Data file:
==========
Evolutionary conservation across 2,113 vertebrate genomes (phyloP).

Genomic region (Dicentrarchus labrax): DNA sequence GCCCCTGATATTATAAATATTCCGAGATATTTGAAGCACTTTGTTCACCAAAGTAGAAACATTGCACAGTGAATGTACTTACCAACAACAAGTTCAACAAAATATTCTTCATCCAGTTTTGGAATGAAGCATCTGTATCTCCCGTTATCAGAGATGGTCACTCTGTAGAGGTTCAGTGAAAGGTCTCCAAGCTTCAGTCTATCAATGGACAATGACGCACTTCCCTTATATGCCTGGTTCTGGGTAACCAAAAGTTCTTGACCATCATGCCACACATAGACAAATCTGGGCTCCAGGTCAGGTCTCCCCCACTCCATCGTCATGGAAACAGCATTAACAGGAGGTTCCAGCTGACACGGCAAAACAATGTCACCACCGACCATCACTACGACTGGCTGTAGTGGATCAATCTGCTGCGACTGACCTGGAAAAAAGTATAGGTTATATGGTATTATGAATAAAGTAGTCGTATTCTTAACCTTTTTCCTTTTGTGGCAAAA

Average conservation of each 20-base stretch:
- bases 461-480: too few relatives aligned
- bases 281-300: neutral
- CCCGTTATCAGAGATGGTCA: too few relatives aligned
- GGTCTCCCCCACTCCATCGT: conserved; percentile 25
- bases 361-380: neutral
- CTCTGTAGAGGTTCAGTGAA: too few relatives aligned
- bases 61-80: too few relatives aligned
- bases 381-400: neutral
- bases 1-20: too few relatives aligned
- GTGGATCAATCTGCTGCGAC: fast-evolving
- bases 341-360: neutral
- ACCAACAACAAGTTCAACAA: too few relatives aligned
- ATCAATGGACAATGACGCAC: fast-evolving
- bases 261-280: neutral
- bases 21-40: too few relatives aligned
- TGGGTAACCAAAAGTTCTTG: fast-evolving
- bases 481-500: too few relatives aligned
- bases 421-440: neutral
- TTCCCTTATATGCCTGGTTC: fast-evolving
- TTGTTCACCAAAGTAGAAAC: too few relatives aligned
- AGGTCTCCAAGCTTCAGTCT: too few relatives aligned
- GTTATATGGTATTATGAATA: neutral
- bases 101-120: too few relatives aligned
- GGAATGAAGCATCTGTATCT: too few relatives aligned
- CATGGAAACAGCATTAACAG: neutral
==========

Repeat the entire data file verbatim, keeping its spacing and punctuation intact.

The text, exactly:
Evolutionary conservation across 2,113 vertebrate genomes (phyloP).

Genomic region (Dicentrarchus labrax): DNA sequence GCCCCTGATATTATAAATATTCCGAGATATTTGAAGCACTTTGTTCACCAAAGTAGAAACATTGCACAGTGAATGTACTTACCAACAACAAGTTCAACAAAATATTCTTCATCCAGTTTTGGAATGAAGCATCTGTATCTCCCGTTATCAGAGATGGTCACTCTGTAGAGGTTCAGTGAAAGGTCTCCAAGCTTCAGTCTATCAATGGACAATGACGCACTTCCCTTATATGCCTGGTTCTGGGTAACCAAAAGTTCTTGACCATCATGCCACACATAGACAAATCTGGGCTCCAGGTCAGGTCTCCCCCACTCCATCGTCATGGAAACAGCATTAACAGGAGGTTCCAGCTGACACGGCAAAACAATGTCACCACCGACCATCACTACGACTGGCTGTAGTGGATCAATCTGCTGCGACTGACCTGGAAAAAAGTATAGGTTATATGGTATTATGAATAAAGTAGTCGTATTCTTAACCTTTTTCCTTTTGTGGCAAAA

Average conservation of each 20-base stretch:
- bases 461-480: too few relatives aligned
- bases 281-300: neutral
- CCCGTTATCAGAGATGGTCA: too few relatives aligned
- GGTCTCCCCCACTCCATCGT: conserved; percentile 25
- bases 361-380: neutral
- CTCTGTAGAGGTTCAGTGAA: too few relatives aligned
- bases 61-80: too few relatives aligned
- bases 381-400: neutral
- bases 1-20: too few relatives aligned
- GTGGATCAATCTGCTGCGAC: fast-evolving
- bases 341-360: neutral
- ACCAACAACAAGTTCAACAA: too few relatives aligned
- ATCAATGGACAATGACGCAC: fast-evolving
- bases 261-280: neutral
- bases 21-40: too few relatives aligned
- TGGGTAACCAAAAGTTCTTG: fast-evolving
- bases 481-500: too few relatives aligned
- bases 421-440: neutral
- TTCCCTTATATGCCTGGTTC: fast-evolving
- TTGTTCACCAAAGTAGAAAC: too few relatives aligned
- AGGTCTCCAAGCTTCAGTCT: too few relatives aligned
- GTTATATGGTATTATGAATA: neutral
- bases 101-120: too few relatives aligned
- GGAATGAAGCATCTGTATCT: too few relatives aligned
- CATGGAAACAGCATTAACAG: neutral